Independent Foundations

Private foundations make grants based on charitable endowments. The endowment funds come from one or a small handful of sources -- an individual, a family or a corporation. Because of their endowments, they are focused primarily on grantmaking and generally do not raise funds or seek public financial support the way public charities (like community foundations) must.

Private independent foundations are distinct from private family or corporate foundations in that an independent foundation is not governed by the benefactor, the benefactor’s family or a corporation. Of the largest private foundations in the United States, most are independent foundations, although they may have begun as family foundations or were converted from corporate foundations. There is no official IRS or legal definition of independent foundations, so it is difficult to arrive at statistics that are fully representative of the field.

Below is everything on our site for independent foundations. You can use the filtering options on the right to narrow these results.

Board of Directors Official Notice

The Council on Foundations Governance Committee has nominated the following individuals to serve on the Council’s Board of Directors:

Class of 2017

In this weeks issue:

  • WINGSForum 2014
  • The Council and Commonfund Study Private Foundation Investments
  • Don't Miss Out on Philanthropy Exchange
  • President Obama Announces Climate Data Initiative
  • Tweet of the Week

And more! Read the full issue now.

Announcing the Leading Forward Webinar Series

In This Week at the Council, you'll find:

  • New Speakers Announced for Philanthropy Exchange
  • Aligning Social Action, Lessons from the Ozarks
  • Interested in Applying to the Social Impact Fund?
  • Columbus Survey Deadline Extended
  • Growth in Nonprofit Job Market
  • Tweet of the Week

Find all of this and more in this week's issue!

In This Week at the Council, you'll find:

  • Philanthropy Week at the Council
  • Twitter Chat
  • Improving Social Impact Finance
  • Take Part in the Columbus Survey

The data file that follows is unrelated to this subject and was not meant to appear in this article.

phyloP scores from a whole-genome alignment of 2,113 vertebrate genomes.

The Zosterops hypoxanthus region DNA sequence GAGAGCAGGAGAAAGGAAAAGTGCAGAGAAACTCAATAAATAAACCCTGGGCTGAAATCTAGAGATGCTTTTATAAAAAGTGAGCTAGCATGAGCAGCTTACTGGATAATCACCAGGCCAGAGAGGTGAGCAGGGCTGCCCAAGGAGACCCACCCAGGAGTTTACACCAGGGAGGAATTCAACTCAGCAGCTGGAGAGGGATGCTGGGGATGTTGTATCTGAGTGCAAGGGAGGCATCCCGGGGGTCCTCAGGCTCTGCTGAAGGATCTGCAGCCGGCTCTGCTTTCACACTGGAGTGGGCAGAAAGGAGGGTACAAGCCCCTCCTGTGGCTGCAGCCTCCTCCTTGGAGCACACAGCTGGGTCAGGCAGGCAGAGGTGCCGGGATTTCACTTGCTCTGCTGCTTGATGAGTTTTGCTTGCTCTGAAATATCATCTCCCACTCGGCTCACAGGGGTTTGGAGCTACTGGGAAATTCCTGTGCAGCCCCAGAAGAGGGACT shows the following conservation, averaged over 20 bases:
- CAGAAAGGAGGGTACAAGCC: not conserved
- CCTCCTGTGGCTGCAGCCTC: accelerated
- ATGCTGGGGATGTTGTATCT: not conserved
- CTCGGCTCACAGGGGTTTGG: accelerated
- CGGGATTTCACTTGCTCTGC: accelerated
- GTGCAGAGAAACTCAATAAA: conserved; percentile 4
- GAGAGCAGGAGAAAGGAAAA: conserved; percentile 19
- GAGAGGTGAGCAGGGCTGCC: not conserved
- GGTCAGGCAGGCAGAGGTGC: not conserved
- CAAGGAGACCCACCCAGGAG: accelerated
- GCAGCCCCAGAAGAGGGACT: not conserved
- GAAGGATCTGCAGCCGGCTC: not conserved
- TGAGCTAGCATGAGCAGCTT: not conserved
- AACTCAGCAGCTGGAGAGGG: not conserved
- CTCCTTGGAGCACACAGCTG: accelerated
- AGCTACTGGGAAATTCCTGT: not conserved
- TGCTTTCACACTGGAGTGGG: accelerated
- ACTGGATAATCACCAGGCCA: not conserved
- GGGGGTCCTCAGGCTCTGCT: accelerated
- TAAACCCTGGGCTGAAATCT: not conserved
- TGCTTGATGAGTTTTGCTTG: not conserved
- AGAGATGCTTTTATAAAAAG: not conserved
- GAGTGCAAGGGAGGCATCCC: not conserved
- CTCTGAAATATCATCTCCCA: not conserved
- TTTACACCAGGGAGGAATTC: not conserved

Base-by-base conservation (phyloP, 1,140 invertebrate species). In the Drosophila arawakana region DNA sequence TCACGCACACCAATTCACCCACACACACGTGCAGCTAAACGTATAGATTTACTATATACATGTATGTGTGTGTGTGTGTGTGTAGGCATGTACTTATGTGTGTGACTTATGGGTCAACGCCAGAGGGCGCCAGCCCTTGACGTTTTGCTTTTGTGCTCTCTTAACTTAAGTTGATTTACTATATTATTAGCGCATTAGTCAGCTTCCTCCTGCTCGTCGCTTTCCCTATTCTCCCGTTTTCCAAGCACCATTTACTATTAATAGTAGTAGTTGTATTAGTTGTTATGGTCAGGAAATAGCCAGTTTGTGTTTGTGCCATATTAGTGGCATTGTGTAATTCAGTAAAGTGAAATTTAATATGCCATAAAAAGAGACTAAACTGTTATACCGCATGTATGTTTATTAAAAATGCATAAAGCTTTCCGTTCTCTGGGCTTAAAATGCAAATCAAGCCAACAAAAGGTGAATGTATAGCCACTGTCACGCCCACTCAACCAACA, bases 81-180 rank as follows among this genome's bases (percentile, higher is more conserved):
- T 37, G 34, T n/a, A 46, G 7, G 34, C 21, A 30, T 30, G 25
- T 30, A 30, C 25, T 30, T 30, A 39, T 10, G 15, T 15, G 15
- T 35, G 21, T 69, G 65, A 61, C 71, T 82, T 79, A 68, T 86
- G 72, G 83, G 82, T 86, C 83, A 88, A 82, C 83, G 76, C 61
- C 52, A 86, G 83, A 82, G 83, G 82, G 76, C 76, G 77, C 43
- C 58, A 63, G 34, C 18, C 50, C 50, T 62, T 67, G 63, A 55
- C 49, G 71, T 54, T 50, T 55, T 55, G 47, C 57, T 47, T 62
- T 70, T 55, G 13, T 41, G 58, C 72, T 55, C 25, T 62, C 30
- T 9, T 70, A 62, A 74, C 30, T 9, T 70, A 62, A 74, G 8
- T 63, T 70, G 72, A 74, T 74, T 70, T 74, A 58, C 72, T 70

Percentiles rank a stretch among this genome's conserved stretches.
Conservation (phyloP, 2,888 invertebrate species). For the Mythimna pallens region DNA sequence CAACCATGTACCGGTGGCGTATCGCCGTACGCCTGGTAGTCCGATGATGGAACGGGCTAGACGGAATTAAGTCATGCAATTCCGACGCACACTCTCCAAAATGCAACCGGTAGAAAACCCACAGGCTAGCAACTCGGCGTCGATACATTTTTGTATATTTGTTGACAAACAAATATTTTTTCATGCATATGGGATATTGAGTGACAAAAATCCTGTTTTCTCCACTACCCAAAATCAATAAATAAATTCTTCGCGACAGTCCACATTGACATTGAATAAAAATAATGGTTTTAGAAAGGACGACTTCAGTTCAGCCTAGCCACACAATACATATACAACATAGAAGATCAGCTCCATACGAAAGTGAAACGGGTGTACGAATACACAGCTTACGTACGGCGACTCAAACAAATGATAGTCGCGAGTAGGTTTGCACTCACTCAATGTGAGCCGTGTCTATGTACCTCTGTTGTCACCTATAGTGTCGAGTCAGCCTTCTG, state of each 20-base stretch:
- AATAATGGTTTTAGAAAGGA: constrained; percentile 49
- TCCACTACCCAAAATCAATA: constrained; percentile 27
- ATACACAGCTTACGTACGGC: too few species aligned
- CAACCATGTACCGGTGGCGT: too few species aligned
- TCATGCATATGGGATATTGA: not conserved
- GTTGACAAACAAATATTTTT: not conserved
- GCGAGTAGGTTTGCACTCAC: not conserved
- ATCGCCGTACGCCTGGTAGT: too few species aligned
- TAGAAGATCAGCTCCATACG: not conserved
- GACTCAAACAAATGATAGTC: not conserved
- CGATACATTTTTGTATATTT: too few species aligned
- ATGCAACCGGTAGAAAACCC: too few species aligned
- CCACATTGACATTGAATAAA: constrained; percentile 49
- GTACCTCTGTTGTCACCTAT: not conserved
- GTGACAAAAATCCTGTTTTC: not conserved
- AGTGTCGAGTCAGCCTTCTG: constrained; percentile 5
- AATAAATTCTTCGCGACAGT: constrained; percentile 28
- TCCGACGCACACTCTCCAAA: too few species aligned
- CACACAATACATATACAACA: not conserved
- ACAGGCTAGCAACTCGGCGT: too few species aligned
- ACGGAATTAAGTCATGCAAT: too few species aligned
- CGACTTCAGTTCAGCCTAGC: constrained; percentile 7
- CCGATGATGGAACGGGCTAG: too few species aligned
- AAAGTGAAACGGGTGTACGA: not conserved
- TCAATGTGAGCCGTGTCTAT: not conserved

• Tweet of the Week

Find all of this and more in this weeks issue!

3 Ways to Bring Philanthropy Week to Your Community

Right now, over 200 leaders from across the philanthropic sector are uniting in Washington, D.C. to tell their lawmakers that thriving philanthropy builds thriving communities. As lawmakers contemplate comprehensive tax reform, individual changes to the tax code and the President’s FY2015 budget, we must ensure Washington understands that tax policy matters to philanthropy.

President Obama unveiled his Fiscal Year 2015 Budget yesterday, which sets forth the Administration’s spending and policy priorities for the coming year. The Budget presents a fiscal plan oriented around three White House priorities: accelerating economic growth, expanding opportunity for all Americans, and reducing deficits. To cover the cost of these proposals, the Administration seeks to close certain “tax loopholes” it views as providing particular benefit to the wealthy, such as the carried interest deduction.

In this week's This Week at the Council, you'll read about:

  • Tax Policy Debate Heats Up
  • Philanthropy Week in Washington Final Preparations
  • Council Responds to Chairman Camp
  • Council to IRS: 501(c)(4) Rules Go Too Far
  • Twitter Chat on Friday, March 7, 12pm
  • Private Foundation Investment Study

Check it out now for all the details!

As President Obama presents his proposed budget and as Congress considers comprehensive tax reform, proposed policy changes could have a significant – and potentially harmful – impact on philanthropy’s effectiveness. That’s why the Council on Foundations is pleased to welcome nearly 150 leaders from throughout the philanthropic sector for the first annual Philanthropy Week in Washington March 3-7, 2014.

This afternoon Congressman Dave Camp (R-MI-4), Chairman of the House Ways and Means Committee, released a comprehensive plan to reform the individual and corporate tax codes. Find details of the proposed bill here:

Executive Summary

Summary of Bill

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